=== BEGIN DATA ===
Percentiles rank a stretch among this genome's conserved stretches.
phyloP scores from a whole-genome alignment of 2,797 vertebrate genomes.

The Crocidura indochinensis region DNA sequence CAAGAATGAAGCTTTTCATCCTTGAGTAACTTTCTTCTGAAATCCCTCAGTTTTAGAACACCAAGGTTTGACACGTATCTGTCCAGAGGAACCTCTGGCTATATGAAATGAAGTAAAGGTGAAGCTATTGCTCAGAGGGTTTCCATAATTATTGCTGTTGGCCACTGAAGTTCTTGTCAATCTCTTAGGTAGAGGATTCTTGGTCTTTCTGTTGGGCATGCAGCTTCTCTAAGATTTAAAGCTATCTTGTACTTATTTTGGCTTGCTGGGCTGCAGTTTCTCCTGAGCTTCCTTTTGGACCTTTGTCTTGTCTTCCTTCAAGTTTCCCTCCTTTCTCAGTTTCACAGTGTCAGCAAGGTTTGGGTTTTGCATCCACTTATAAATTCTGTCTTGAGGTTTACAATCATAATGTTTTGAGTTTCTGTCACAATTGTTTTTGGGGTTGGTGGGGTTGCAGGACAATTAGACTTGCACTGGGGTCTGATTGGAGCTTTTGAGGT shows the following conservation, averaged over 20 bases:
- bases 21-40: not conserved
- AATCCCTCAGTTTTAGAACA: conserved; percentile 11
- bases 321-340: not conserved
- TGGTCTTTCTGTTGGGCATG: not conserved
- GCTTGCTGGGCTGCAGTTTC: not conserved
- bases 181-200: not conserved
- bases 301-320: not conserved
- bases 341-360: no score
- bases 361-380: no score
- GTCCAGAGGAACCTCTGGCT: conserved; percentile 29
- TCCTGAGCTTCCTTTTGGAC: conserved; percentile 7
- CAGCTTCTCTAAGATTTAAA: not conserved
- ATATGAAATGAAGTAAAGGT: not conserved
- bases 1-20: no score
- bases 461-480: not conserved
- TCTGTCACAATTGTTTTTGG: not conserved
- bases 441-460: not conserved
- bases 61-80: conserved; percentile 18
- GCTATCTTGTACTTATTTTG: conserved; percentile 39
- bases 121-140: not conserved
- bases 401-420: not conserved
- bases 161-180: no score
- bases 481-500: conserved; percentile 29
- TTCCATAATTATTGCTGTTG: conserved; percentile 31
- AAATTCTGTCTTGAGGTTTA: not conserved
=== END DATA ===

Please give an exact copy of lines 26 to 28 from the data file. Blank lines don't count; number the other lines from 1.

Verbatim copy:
- bases 481-500: conserved; percentile 29
- TTCCATAATTATTGCTGTTG: conserved; percentile 31
- AAATTCTGTCTTGAGGTTTA: not conserved